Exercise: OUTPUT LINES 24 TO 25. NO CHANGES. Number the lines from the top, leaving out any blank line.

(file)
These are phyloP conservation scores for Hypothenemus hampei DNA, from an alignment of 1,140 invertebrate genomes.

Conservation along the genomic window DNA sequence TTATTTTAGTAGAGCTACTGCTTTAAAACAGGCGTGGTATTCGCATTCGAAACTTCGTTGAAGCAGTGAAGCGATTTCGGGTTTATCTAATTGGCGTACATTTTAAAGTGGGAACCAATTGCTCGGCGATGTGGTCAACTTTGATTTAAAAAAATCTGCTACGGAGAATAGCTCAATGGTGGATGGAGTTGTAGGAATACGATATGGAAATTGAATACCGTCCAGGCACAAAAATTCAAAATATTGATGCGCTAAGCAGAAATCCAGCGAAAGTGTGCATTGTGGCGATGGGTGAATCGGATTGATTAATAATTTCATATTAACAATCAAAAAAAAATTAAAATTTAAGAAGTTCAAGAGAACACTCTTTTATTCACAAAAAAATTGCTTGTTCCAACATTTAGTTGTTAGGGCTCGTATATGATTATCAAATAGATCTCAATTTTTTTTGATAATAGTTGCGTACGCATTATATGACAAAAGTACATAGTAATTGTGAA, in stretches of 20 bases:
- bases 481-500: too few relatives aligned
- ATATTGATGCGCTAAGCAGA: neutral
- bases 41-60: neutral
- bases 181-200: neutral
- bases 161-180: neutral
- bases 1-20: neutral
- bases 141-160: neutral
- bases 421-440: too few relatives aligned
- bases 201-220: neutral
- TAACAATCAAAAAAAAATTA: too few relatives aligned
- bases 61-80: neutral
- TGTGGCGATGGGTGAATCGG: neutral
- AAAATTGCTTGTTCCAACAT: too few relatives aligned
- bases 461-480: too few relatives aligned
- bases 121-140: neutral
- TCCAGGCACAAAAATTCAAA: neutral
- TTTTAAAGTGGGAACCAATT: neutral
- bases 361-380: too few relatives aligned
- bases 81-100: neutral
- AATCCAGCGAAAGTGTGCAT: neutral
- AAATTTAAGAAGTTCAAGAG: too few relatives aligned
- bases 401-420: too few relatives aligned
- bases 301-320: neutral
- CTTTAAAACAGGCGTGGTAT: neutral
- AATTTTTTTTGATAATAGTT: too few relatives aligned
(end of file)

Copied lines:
- bases 401-420: too few relatives aligned
- bases 301-320: neutral